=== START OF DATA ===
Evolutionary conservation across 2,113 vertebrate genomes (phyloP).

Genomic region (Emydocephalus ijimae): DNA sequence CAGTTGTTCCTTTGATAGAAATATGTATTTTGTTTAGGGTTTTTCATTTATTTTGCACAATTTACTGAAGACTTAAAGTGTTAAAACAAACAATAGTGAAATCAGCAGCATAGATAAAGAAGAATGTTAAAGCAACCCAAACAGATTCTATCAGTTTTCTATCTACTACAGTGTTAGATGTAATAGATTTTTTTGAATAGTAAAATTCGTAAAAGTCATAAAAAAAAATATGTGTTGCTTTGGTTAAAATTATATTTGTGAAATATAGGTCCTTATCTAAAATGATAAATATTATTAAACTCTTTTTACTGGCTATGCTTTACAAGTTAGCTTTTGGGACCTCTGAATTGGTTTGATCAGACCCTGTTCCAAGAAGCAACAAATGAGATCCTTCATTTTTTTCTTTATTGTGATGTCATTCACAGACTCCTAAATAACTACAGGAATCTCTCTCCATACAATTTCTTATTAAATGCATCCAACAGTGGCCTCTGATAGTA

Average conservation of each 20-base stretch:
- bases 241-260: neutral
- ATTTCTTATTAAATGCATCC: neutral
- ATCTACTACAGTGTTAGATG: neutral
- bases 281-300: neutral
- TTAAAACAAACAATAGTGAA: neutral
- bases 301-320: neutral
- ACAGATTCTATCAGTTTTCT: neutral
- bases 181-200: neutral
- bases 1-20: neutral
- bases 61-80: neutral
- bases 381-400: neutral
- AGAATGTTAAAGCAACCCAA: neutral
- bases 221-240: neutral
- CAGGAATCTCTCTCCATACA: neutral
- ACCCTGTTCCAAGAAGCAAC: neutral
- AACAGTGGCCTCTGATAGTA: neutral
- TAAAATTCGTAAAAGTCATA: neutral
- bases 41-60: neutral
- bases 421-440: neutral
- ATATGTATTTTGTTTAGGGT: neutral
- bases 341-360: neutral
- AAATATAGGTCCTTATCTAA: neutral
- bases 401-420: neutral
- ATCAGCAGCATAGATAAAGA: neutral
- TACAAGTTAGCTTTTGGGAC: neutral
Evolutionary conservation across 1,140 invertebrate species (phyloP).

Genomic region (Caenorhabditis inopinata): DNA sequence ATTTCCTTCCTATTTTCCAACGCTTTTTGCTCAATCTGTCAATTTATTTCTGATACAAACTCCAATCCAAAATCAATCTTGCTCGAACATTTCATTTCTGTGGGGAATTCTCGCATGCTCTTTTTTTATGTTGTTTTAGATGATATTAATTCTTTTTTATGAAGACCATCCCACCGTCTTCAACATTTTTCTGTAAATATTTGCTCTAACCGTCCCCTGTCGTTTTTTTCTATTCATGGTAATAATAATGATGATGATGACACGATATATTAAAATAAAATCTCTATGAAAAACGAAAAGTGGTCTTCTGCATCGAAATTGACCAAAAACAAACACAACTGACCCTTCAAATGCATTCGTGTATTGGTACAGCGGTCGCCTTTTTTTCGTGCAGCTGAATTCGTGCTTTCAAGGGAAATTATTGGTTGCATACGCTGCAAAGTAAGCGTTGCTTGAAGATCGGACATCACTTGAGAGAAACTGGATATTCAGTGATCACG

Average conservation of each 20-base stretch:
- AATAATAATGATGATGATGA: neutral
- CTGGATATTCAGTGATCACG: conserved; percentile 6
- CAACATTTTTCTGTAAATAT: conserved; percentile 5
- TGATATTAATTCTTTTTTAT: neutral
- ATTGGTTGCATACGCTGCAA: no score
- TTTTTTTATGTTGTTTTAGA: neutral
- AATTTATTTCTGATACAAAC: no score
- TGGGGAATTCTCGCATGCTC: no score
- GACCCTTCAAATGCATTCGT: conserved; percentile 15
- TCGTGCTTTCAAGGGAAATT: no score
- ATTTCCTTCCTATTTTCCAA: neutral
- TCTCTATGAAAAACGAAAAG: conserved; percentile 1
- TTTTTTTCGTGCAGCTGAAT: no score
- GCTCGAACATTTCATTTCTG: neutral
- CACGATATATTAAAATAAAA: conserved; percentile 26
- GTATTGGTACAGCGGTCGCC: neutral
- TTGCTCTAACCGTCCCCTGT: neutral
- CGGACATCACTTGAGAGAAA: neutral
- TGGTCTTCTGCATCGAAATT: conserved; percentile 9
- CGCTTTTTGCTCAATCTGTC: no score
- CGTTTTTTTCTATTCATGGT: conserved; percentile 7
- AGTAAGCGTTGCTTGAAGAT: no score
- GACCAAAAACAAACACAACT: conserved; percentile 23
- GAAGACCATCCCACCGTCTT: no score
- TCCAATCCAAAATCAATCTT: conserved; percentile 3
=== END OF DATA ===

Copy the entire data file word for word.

Evolutionary conservation across 2,113 vertebrate genomes (phyloP).

Genomic region (Emydocephalus ijimae): DNA sequence CAGTTGTTCCTTTGATAGAAATATGTATTTTGTTTAGGGTTTTTCATTTATTTTGCACAATTTACTGAAGACTTAAAGTGTTAAAACAAACAATAGTGAAATCAGCAGCATAGATAAAGAAGAATGTTAAAGCAACCCAAACAGATTCTATCAGTTTTCTATCTACTACAGTGTTAGATGTAATAGATTTTTTTGAATAGTAAAATTCGTAAAAGTCATAAAAAAAAATATGTGTTGCTTTGGTTAAAATTATATTTGTGAAATATAGGTCCTTATCTAAAATGATAAATATTATTAAACTCTTTTTACTGGCTATGCTTTACAAGTTAGCTTTTGGGACCTCTGAATTGGTTTGATCAGACCCTGTTCCAAGAAGCAACAAATGAGATCCTTCATTTTTTTCTTTATTGTGATGTCATTCACAGACTCCTAAATAACTACAGGAATCTCTCTCCATACAATTTCTTATTAAATGCATCCAACAGTGGCCTCTGATAGTA

Average conservation of each 20-base stretch:
- bases 241-260: neutral
- ATTTCTTATTAAATGCATCC: neutral
- ATCTACTACAGTGTTAGATG: neutral
- bases 281-300: neutral
- TTAAAACAAACAATAGTGAA: neutral
- bases 301-320: neutral
- ACAGATTCTATCAGTTTTCT: neutral
- bases 181-200: neutral
- bases 1-20: neutral
- bases 61-80: neutral
- bases 381-400: neutral
- AGAATGTTAAAGCAACCCAA: neutral
- bases 221-240: neutral
- CAGGAATCTCTCTCCATACA: neutral
- ACCCTGTTCCAAGAAGCAAC: neutral
- AACAGTGGCCTCTGATAGTA: neutral
- TAAAATTCGTAAAAGTCATA: neutral
- bases 41-60: neutral
- bases 421-440: neutral
- ATATGTATTTTGTTTAGGGT: neutral
- bases 341-360: neutral
- AAATATAGGTCCTTATCTAA: neutral
- bases 401-420: neutral
- ATCAGCAGCATAGATAAAGA: neutral
- TACAAGTTAGCTTTTGGGAC: neutral
Evolutionary conservation across 1,140 invertebrate species (phyloP).

Genomic region (Caenorhabditis inopinata): DNA sequence ATTTCCTTCCTATTTTCCAACGCTTTTTGCTCAATCTGTCAATTTATTTCTGATACAAACTCCAATCCAAAATCAATCTTGCTCGAACATTTCATTTCTGTGGGGAATTCTCGCATGCTCTTTTTTTATGTTGTTTTAGATGATATTAATTCTTTTTTATGAAGACCATCCCACCGTCTTCAACATTTTTCTGTAAATATTTGCTCTAACCGTCCCCTGTCGTTTTTTTCTATTCATGGTAATAATAATGATGATGATGACACGATATATTAAAATAAAATCTCTATGAAAAACGAAAAGTGGTCTTCTGCATCGAAATTGACCAAAAACAAACACAACTGACCCTTCAAATGCATTCGTGTATTGGTACAGCGGTCGCCTTTTTTTCGTGCAGCTGAATTCGTGCTTTCAAGGGAAATTATTGGTTGCATACGCTGCAAAGTAAGCGTTGCTTGAAGATCGGACATCACTTGAGAGAAACTGGATATTCAGTGATCACG

Average conservation of each 20-base stretch:
- AATAATAATGATGATGATGA: neutral
- CTGGATATTCAGTGATCACG: conserved; percentile 6
- CAACATTTTTCTGTAAATAT: conserved; percentile 5
- TGATATTAATTCTTTTTTAT: neutral
- ATTGGTTGCATACGCTGCAA: no score
- TTTTTTTATGTTGTTTTAGA: neutral
- AATTTATTTCTGATACAAAC: no score
- TGGGGAATTCTCGCATGCTC: no score
- GACCCTTCAAATGCATTCGT: conserved; percentile 15
- TCGTGCTTTCAAGGGAAATT: no score
- ATTTCCTTCCTATTTTCCAA: neutral
- TCTCTATGAAAAACGAAAAG: conserved; percentile 1
- TTTTTTTCGTGCAGCTGAAT: no score
- GCTCGAACATTTCATTTCTG: neutral
- CACGATATATTAAAATAAAA: conserved; percentile 26
- GTATTGGTACAGCGGTCGCC: neutral
- TTGCTCTAACCGTCCCCTGT: neutral
- CGGACATCACTTGAGAGAAA: neutral
- TGGTCTTCTGCATCGAAATT: conserved; percentile 9
- CGCTTTTTGCTCAATCTGTC: no score
- CGTTTTTTTCTATTCATGGT: conserved; percentile 7
- AGTAAGCGTTGCTTGAAGAT: no score
- GACCAAAAACAAACACAACT: conserved; percentile 23
- GAAGACCATCCCACCGTCTT: no score
- TCCAATCCAAAATCAATCTT: conserved; percentile 3